Academic Appointments

  • Professor, Sociology

Program Affiliations

  • American Studies

2023-24 Courses

Stanford Advisees

All Publications

  • Gang Research in the Twenty-First Century ANNUAL REVIEW OF CRIMINOLOGY Moore, C., Stuart, F. 2022; 5: 299-320
  • Addressing urban disorder without police: How Seattle's LEAD program responds to behavioral-health-related disruptions, resolves business complaints, and reconfigures the field of public safety LAW & POLICY Stuart, F., Beckett, K. 2021

    View details for DOI 10.1111/lapo.12178

    View details for Web of Science ID 000729325500001

  • Policing gentrification or policing displacement? Testing the relationship between order maintenance policing and neighbourhood change in Los Angeles URBAN STUDIES Collins, C. R., Stuart, F., Janulis, P. 2021
  • Whose Lives Matter? Race, Space, and the Devaluation of Homicide Victims in Minority Communities SOCIOLOGY OF RACE AND ETHNICITY White, K., Stuart, F., Morrissey, S. L. 2020
  • Code of the Tweet: Urban Gang Violence in the Social Media Age SOCIAL PROBLEMS Stuart, F. 2020; 67 (2): 191–207
  • A human-machine partnered approach for identifying social media signals of elevated traumatic grief in Chicago gang territories. PloS one Stuart, F. n., Riley, A. n., Pourreza, H. n. 2020; 15 (7): e0236625


    There is a critical need to improve trauma-informed services in structurally marginalized communities impacted by violence and its associated traumatic grief. For community residents, particularly gang-associated youth, repeated exposure to traumatic grief causes serious adverse effects that may include negative health outcomes, delinquency, and future violent offenses. The recent proliferation of digital social media platforms, such as Twitter, provide a novel and largely underutilized resource for responding to these issues, particularly among these difficult-to-reach communities. In this paper, we explore the potential for using a human-machine partnered approach, wherein qualitative fieldwork and domain expertise is combined with a computational linguistic analysis of Twitter content among 18 gang territories/neighborhoods on Chicago's South Side. We first employ in-depth interviews and observations to identify common patterns by which residents in gang territories/neighborhoods express traumatic grief on social media. We leverage these qualitative findings, supplemented by domain expertise and computational techniques, to gather both traumatic grief- and gang-related tweets from Twitter. We next utilize supervised machine learning to construct a binary classification algorithm to eliminate irrelevant tweets that may have been gathered by our automated query and extraction techniques. Last, we confirm the validity, or ground truth, of our computational findings by enlisting additional domain expertise and further qualitative analyses of the specific traumatic events discussed in our sample of Twitter content. Using this approach, we find that social media provides useful signals for identifying moments of increased collective traumatic grief among residents in gang territories/neighborhoods. This is the first study to leverage Twitter to systematically ground the collective online articulations of traumatic grief in traumatic offline events occurring in violence-impacted communities. The results of this study will be useful for developing more effective tools-including trauma-informed intervention applications-for community organizations, violence prevention initiatives, and other public health efforts.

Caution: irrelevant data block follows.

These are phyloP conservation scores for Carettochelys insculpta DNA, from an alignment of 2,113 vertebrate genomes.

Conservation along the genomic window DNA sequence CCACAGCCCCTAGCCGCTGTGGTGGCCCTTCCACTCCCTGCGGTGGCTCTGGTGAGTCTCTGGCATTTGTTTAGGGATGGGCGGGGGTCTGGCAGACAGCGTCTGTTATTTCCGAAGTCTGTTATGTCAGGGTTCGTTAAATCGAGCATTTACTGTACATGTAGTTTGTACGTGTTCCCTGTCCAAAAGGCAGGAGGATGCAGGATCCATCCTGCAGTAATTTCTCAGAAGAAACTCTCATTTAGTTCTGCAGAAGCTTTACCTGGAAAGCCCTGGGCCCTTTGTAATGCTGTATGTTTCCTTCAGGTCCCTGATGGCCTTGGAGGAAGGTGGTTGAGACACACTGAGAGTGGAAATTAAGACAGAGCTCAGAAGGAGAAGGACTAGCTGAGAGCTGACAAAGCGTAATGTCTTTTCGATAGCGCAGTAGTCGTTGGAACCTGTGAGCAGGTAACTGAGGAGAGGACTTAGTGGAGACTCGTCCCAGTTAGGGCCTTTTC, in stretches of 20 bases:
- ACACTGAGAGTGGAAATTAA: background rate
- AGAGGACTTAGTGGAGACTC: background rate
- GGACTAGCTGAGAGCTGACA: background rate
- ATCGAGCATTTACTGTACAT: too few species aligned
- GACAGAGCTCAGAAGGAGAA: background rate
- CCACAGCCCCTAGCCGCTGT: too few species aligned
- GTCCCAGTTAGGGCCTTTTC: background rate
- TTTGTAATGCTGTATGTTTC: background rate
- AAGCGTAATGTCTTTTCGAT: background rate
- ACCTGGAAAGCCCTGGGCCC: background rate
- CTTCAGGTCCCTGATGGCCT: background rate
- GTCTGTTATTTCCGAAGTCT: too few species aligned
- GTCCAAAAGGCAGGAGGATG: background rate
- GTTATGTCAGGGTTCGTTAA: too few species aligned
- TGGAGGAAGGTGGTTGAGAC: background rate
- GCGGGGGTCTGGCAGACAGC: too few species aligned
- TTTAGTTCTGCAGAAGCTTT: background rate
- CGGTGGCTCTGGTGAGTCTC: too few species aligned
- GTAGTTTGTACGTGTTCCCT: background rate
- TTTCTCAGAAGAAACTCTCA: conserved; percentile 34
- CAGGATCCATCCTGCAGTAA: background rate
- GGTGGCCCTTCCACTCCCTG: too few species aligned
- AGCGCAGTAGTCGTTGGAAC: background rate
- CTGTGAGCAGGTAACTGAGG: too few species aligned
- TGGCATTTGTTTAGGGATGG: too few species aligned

View details for DOI 10.1371/journal.pone.0236625

    View details for PubMedID 32730354